Mental health problems are costing the UK workforce in absence and productivity –businesses need to help their staff tackle stress

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Everyday stresses can get on top of us all from time to time. Right now, one in six of us are dealing with a mental health problem such as anxiety, depression or stress. And with employees working longer hours than ever, mental health issues among the workforce are prevalent.

Rather worryingly, there has been a 24% increase in absence due to stress since 2009. In the past five years alone, more than 13 million people in the UK have taken time off due to workplace stress. Unrealistic deadlines or workload is most often to blame.

Although mental health problems in the workplace are widespread, many employees don’t talk about it as it’s still regarded as a taboo subject. Many people feel scared and confused about confronting the issue at work. Recently, just 33% of staff said they would feel comfortable talking to their employer about a mental health issue.

The most common problems are anxiety, mood and stress disorders. Individuals with anxiety disorders react to certain situations with fear or dread, as well as physical signs such as rapid heartbeat or sweating. Common mood disorders include bipolar and depression. Depression involves persistent feelings of sadness and bipolar is a combination of mania and depression, alternating in cycles. And stress disorders involve distortion of awareness and thinking.

Thankfully, there are a number of options that can help support employees. Cognitive Behavioural Therapy (CBT) is a talking therapy that helps people change the way they think and behave. CBT is one of the most effective treatments for conditions where anxiety or depression is the main problem.

Cigna recently introduced a Healthy Mind pathway that allows members to bypass their GP and refer themselves directly to a cognitive behavioural therapist.

Cigna customers also have the option to access an online self-help tool, Living Life to the Full. This online course is made up of a series of self-help booklets based on the principles of CBT. These courses are suitable for those with mild to moderate stress, anxiety and depression. Other resources can include employee assistance programmes or helplines.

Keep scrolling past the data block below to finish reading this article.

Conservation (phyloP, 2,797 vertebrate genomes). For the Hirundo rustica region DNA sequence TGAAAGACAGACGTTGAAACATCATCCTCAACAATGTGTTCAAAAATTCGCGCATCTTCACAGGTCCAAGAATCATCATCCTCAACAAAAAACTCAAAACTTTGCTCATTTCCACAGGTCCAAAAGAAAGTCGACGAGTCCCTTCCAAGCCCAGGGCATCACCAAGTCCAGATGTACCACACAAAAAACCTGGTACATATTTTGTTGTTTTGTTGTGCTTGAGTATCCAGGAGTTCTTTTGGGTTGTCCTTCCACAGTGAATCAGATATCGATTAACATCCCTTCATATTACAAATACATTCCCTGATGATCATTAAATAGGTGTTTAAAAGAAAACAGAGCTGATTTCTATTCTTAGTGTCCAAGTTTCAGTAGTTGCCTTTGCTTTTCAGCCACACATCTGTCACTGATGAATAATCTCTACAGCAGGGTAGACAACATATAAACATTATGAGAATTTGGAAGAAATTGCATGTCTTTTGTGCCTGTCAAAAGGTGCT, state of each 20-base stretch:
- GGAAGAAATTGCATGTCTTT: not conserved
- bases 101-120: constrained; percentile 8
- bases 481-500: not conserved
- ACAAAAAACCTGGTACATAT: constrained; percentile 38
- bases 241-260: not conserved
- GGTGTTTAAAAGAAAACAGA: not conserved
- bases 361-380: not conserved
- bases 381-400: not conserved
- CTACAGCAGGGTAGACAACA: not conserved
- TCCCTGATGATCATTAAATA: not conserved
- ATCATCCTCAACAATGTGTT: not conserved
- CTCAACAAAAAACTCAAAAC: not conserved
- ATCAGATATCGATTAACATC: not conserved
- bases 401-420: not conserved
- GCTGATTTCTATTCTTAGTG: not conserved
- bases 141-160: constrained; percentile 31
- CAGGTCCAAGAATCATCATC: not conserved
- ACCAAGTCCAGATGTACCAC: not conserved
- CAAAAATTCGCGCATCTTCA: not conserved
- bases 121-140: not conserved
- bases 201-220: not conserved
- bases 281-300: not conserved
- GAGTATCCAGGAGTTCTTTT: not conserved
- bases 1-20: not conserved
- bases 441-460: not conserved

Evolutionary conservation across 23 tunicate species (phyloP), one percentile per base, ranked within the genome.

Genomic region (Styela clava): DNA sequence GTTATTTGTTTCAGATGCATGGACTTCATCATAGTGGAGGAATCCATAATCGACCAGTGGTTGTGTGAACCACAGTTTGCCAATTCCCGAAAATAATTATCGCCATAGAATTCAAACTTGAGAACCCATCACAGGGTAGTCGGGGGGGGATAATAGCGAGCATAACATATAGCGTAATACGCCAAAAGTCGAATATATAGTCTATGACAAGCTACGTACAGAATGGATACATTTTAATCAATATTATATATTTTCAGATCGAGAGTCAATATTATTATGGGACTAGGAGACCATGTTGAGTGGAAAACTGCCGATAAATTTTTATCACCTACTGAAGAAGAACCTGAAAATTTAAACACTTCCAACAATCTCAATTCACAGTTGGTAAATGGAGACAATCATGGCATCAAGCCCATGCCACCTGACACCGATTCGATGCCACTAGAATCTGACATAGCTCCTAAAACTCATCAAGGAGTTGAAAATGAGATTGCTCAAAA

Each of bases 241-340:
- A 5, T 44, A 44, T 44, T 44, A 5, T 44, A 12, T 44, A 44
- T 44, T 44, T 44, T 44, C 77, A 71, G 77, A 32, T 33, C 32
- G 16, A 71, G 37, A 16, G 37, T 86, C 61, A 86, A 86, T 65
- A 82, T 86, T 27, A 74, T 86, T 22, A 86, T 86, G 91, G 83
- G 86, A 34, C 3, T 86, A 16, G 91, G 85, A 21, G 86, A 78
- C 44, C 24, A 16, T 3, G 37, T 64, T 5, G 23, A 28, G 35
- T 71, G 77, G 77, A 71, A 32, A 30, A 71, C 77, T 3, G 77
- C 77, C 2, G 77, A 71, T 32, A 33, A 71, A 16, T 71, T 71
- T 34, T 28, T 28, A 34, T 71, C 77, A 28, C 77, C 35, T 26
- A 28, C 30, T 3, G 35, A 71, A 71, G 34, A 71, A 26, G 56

Although many solutions exist, supporting employee mental health is a growing challenge for employers, too. Poor mental health in the workplace costs the UK around £26bn a year. Problems such as anxiety, depression and stress are leading to lost work days, high staff turnover and lower productivity. On average, 91 million work days are lost every year due to mental ill health.

Despite these concerning statistics, 83% of businesses believe they don’t have the skills or knowledge to identify when an employee is suffering from mental health issues. A study commissioned by Time to Change, found 56% of employers would not employ an individual who had depression, even if they were the most suitable candidate.

The same percentage also said they would like to do more to improve staff well-being but don’t feel they have the right training or guidance.

Early intervention is best. Managers need appropriate training so they can spot the possible signs of mental illness. Not only should managers have an awareness of symptoms, they should also be able to empathise with their staff and refer them to available tools and resources.

Creating a culture of health is vital to a company’s success. Employees who feel that the company they work for cares about their overall health and well-being are more likely to be motivated and are less likely to leave.  Educating employees to ensure they are comfortable accessing self-help tools or calling helplines is also vital.

There is still a stigma attached to mental illnesses, although they can be managed and cured with the right treatment, support and education. We need to tackle attitudes. Healthier people drive healthier businesses.

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